Those that pay attention to the stock market know that things have been going badly recently. What does this mean for real estate as an alternative asset? Some good things can happen. We don’t know exactly yet but we do have a good idea of what to look for.
Understand What is Spooking the Macroeconomy
Very recently, the S&P 500 slumped nearly 4%, entering a bear market territory, meaning the broad benchmark index has now dropped more than 20% from its most recent high. That’s the definition of a Bear Market and those words strike fear in the minds of stock market investors. The Nasdaq has been there for a while and the Dow Jones Industrial Average isn’t doing any better.
The economic headlines point at skyrocketing energy prices and a crippled supply chain as the chief causes of inflation. Indeed, inflation rose 8.6% in May, the highest since 1981. At a macro level, the higher-than-expected inflation report triggered stock market concerns that the Federal Reserve will need to raise interest rates more aggressively this year and even into next year.
This is all bad news for stock market investors but there can be some upside for real estate as an alternative asset. It might be a couple of more weeks or months for the real estate picture to be completely clear but here are three key points to keep your eye on:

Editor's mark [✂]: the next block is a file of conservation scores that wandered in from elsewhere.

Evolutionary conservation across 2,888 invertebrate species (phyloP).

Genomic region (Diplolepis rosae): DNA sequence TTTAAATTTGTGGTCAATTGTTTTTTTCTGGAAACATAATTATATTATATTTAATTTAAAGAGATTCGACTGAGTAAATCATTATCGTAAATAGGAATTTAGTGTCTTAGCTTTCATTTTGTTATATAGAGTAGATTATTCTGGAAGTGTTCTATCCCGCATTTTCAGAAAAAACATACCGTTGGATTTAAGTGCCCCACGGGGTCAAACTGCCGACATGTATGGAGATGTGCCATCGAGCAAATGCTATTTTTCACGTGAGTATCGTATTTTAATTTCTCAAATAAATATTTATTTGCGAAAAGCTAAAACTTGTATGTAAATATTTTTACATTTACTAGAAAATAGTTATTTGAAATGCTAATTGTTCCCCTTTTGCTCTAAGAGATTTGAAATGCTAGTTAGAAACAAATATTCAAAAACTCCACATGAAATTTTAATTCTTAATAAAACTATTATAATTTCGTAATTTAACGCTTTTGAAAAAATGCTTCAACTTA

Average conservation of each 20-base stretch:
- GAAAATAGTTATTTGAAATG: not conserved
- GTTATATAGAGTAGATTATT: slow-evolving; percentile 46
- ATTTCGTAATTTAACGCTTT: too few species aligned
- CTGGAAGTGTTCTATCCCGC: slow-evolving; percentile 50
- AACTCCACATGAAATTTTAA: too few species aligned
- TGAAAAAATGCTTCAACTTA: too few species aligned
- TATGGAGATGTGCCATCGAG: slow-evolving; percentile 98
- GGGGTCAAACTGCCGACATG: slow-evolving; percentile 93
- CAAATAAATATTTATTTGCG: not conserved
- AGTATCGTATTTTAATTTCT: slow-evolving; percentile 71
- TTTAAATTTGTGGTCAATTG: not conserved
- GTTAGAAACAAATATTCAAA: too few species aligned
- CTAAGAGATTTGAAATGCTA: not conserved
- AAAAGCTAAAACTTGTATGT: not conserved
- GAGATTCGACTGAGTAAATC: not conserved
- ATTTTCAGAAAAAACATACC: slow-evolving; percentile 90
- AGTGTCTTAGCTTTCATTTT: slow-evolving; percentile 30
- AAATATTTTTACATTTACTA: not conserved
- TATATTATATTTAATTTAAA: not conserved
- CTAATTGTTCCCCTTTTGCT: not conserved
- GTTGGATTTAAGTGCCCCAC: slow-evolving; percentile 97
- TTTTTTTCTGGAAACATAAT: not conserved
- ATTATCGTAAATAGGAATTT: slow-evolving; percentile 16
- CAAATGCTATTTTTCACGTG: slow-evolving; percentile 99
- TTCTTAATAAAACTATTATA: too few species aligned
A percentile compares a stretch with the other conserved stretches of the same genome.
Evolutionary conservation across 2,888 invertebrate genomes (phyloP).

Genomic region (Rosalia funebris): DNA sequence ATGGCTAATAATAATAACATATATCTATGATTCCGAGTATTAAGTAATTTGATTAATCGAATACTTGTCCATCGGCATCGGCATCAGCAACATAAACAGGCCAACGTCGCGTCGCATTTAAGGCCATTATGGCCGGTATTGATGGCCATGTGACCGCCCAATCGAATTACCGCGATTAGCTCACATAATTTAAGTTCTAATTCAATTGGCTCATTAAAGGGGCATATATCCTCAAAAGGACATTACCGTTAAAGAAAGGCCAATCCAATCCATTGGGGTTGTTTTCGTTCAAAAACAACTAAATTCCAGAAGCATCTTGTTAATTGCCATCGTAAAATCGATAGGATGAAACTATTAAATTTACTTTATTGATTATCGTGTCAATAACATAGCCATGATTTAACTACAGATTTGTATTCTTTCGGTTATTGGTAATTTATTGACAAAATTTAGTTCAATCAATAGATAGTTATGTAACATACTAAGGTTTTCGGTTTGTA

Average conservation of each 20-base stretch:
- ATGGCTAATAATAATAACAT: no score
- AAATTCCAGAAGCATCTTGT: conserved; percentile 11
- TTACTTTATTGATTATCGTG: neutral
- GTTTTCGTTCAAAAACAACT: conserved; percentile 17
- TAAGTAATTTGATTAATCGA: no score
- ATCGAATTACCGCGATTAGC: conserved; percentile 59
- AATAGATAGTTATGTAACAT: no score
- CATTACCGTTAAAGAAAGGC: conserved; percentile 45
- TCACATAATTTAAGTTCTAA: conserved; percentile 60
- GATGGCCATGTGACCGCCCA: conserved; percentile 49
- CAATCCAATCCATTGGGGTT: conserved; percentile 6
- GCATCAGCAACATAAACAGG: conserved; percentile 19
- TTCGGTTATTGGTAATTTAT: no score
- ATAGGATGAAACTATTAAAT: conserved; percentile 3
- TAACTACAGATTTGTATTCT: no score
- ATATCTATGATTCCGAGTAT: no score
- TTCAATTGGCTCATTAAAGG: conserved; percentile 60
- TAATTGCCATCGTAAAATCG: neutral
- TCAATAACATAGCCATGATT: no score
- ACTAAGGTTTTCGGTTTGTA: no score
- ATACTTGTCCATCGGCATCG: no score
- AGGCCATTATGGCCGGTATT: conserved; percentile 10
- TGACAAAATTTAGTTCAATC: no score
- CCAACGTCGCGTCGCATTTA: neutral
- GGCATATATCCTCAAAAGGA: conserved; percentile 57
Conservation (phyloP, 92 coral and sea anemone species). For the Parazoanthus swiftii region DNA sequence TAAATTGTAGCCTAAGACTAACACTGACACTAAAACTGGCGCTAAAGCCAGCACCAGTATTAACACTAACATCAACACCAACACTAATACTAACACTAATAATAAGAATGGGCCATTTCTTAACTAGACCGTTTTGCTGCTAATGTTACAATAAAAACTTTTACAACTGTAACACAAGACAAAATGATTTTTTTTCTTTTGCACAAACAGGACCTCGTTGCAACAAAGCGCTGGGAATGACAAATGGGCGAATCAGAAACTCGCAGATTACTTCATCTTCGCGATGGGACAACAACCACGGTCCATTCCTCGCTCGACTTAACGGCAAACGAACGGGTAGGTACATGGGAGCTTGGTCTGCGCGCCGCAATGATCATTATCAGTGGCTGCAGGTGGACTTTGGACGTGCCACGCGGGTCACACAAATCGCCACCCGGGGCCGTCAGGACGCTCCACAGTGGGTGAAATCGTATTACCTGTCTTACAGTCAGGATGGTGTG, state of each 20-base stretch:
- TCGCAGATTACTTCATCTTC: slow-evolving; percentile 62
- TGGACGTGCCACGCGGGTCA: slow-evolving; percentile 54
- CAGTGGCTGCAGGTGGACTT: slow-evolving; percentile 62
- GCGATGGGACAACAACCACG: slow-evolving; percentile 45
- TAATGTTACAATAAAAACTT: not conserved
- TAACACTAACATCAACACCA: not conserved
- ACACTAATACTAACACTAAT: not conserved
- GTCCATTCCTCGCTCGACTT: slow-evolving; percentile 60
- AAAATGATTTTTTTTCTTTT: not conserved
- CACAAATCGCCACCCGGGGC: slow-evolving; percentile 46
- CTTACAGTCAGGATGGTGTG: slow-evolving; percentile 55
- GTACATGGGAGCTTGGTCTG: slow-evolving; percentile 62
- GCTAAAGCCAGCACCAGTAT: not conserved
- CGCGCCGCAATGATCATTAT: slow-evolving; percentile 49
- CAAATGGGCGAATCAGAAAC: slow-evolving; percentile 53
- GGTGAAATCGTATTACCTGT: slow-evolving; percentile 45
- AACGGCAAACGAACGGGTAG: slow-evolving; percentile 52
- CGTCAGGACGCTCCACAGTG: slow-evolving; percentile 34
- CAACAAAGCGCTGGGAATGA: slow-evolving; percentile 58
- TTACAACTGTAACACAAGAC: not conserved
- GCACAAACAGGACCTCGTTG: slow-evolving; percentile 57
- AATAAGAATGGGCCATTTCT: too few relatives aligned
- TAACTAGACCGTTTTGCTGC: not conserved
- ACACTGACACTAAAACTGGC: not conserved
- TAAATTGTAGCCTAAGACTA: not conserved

- The best thing that a market dive could do for real estate is to keep the Federal Reserve from raising interest rates so high that mortgages become unattainable. While the Feds want to raise interest rates to lower inflation, there is also pressure not to raise interest rates too much or too fast because it will slow the economy which would bring the threat of a recession. The ideal soft landing spot is about 2% annual inflation. We are not going to hit 2% inflation this year. What the Fed wants to do is slow inflation gently so that it returns to 2% without overshooting the mark in a way that could cause a recession. Look for the June 2022 Fed rate hike to be either 0.5% or 0.75%. A 0.5% rise will make it easier to finance real estate as an alternative asset held in a Solo 401k. A small interest rate rise will also keep the real estate market more affordable for all home buyers which keeps value appreciation on a healthy track.